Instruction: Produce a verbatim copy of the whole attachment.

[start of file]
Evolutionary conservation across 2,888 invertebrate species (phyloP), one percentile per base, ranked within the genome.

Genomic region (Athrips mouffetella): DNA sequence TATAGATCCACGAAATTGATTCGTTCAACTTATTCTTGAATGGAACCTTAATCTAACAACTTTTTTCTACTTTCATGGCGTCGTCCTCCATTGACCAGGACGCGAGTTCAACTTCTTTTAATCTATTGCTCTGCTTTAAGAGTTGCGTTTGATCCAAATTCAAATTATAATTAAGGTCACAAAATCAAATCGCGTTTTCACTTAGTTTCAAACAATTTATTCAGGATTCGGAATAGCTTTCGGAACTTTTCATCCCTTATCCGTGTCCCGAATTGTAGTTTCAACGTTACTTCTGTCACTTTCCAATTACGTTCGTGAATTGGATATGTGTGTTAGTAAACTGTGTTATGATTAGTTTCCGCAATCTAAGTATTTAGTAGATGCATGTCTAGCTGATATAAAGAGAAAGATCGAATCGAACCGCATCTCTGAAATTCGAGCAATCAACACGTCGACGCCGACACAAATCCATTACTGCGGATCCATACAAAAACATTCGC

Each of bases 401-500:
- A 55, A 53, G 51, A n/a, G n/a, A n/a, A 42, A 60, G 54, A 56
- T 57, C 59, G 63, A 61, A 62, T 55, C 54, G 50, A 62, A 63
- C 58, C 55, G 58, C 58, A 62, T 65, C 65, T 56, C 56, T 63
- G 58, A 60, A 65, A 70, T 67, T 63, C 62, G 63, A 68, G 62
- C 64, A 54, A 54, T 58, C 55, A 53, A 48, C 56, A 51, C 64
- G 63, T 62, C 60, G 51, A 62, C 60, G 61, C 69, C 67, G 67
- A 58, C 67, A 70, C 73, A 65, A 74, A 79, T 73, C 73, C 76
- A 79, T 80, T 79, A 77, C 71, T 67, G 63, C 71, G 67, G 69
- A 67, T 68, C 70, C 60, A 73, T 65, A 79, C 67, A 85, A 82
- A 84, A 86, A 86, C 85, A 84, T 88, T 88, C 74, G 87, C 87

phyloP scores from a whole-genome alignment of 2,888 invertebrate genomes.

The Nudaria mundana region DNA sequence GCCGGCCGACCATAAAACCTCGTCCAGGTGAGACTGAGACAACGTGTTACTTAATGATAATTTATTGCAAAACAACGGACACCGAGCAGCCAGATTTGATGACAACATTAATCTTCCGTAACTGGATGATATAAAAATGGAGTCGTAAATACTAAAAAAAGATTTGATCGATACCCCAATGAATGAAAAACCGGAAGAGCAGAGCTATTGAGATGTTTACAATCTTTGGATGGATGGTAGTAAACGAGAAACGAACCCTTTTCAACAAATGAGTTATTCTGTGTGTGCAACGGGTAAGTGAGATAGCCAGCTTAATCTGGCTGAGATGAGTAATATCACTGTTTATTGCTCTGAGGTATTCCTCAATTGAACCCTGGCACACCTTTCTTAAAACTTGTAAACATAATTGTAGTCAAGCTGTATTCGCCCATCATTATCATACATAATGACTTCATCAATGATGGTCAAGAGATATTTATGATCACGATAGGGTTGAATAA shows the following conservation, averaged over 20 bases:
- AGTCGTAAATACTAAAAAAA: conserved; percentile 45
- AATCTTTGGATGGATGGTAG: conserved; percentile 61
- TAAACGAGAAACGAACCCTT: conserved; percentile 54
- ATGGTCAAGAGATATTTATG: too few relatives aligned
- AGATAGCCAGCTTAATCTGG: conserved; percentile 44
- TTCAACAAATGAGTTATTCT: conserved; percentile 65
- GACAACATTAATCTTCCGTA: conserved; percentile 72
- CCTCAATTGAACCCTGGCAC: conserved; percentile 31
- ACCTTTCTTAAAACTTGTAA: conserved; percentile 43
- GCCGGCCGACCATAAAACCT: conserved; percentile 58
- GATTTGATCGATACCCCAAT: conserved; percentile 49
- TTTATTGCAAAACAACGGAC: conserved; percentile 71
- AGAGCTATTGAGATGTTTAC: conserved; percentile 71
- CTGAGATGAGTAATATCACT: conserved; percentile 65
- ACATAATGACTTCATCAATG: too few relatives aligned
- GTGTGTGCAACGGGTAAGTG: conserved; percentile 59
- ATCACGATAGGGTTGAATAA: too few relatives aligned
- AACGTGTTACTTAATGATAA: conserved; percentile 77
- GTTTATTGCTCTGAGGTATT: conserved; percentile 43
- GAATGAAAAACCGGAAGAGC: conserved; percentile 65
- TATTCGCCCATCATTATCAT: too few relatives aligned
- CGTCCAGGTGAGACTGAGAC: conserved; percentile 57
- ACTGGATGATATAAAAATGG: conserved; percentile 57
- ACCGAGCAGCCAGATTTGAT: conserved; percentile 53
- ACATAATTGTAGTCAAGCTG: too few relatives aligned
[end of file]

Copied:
Evolutionary conservation across 2,888 invertebrate species (phyloP), one percentile per base, ranked within the genome.

Genomic region (Athrips mouffetella): DNA sequence TATAGATCCACGAAATTGATTCGTTCAACTTATTCTTGAATGGAACCTTAATCTAACAACTTTTTTCTACTTTCATGGCGTCGTCCTCCATTGACCAGGACGCGAGTTCAACTTCTTTTAATCTATTGCTCTGCTTTAAGAGTTGCGTTTGATCCAAATTCAAATTATAATTAAGGTCACAAAATCAAATCGCGTTTTCACTTAGTTTCAAACAATTTATTCAGGATTCGGAATAGCTTTCGGAACTTTTCATCCCTTATCCGTGTCCCGAATTGTAGTTTCAACGTTACTTCTGTCACTTTCCAATTACGTTCGTGAATTGGATATGTGTGTTAGTAAACTGTGTTATGATTAGTTTCCGCAATCTAAGTATTTAGTAGATGCATGTCTAGCTGATATAAAGAGAAAGATCGAATCGAACCGCATCTCTGAAATTCGAGCAATCAACACGTCGACGCCGACACAAATCCATTACTGCGGATCCATACAAAAACATTCGC

Each of bases 401-500:
- A 55, A 53, G 51, A n/a, G n/a, A n/a, A 42, A 60, G 54, A 56
- T 57, C 59, G 63, A 61, A 62, T 55, C 54, G 50, A 62, A 63
- C 58, C 55, G 58, C 58, A 62, T 65, C 65, T 56, C 56, T 63
- G 58, A 60, A 65, A 70, T 67, T 63, C 62, G 63, A 68, G 62
- C 64, A 54, A 54, T 58, C 55, A 53, A 48, C 56, A 51, C 64
- G 63, T 62, C 60, G 51, A 62, C 60, G 61, C 69, C 67, G 67
- A 58, C 67, A 70, C 73, A 65, A 74, A 79, T 73, C 73, C 76
- A 79, T 80, T 79, A 77, C 71, T 67, G 63, C 71, G 67, G 69
- A 67, T 68, C 70, C 60, A 73, T 65, A 79, C 67, A 85, A 82
- A 84, A 86, A 86, C 85, A 84, T 88, T 88, C 74, G 87, C 87

phyloP scores from a whole-genome alignment of 2,888 invertebrate genomes.

The Nudaria mundana region DNA sequence GCCGGCCGACCATAAAACCTCGTCCAGGTGAGACTGAGACAACGTGTTACTTAATGATAATTTATTGCAAAACAACGGACACCGAGCAGCCAGATTTGATGACAACATTAATCTTCCGTAACTGGATGATATAAAAATGGAGTCGTAAATACTAAAAAAAGATTTGATCGATACCCCAATGAATGAAAAACCGGAAGAGCAGAGCTATTGAGATGTTTACAATCTTTGGATGGATGGTAGTAAACGAGAAACGAACCCTTTTCAACAAATGAGTTATTCTGTGTGTGCAACGGGTAAGTGAGATAGCCAGCTTAATCTGGCTGAGATGAGTAATATCACTGTTTATTGCTCTGAGGTATTCCTCAATTGAACCCTGGCACACCTTTCTTAAAACTTGTAAACATAATTGTAGTCAAGCTGTATTCGCCCATCATTATCATACATAATGACTTCATCAATGATGGTCAAGAGATATTTATGATCACGATAGGGTTGAATAA shows the following conservation, averaged over 20 bases:
- AGTCGTAAATACTAAAAAAA: conserved; percentile 45
- AATCTTTGGATGGATGGTAG: conserved; percentile 61
- TAAACGAGAAACGAACCCTT: conserved; percentile 54
- ATGGTCAAGAGATATTTATG: too few relatives aligned
- AGATAGCCAGCTTAATCTGG: conserved; percentile 44
- TTCAACAAATGAGTTATTCT: conserved; percentile 65
- GACAACATTAATCTTCCGTA: conserved; percentile 72
- CCTCAATTGAACCCTGGCAC: conserved; percentile 31
- ACCTTTCTTAAAACTTGTAA: conserved; percentile 43
- GCCGGCCGACCATAAAACCT: conserved; percentile 58
- GATTTGATCGATACCCCAAT: conserved; percentile 49
- TTTATTGCAAAACAACGGAC: conserved; percentile 71
- AGAGCTATTGAGATGTTTAC: conserved; percentile 71
- CTGAGATGAGTAATATCACT: conserved; percentile 65
- ACATAATGACTTCATCAATG: too few relatives aligned
- GTGTGTGCAACGGGTAAGTG: conserved; percentile 59
- ATCACGATAGGGTTGAATAA: too few relatives aligned
- AACGTGTTACTTAATGATAA: conserved; percentile 77
- GTTTATTGCTCTGAGGTATT: conserved; percentile 43
- GAATGAAAAACCGGAAGAGC: conserved; percentile 65
- TATTCGCCCATCATTATCAT: too few relatives aligned
- CGTCCAGGTGAGACTGAGAC: conserved; percentile 57
- ACTGGATGATATAAAAATGG: conserved; percentile 57
- ACCGAGCAGCCAGATTTGAT: conserved; percentile 53
- ACATAATTGTAGTCAAGCTG: too few relatives aligned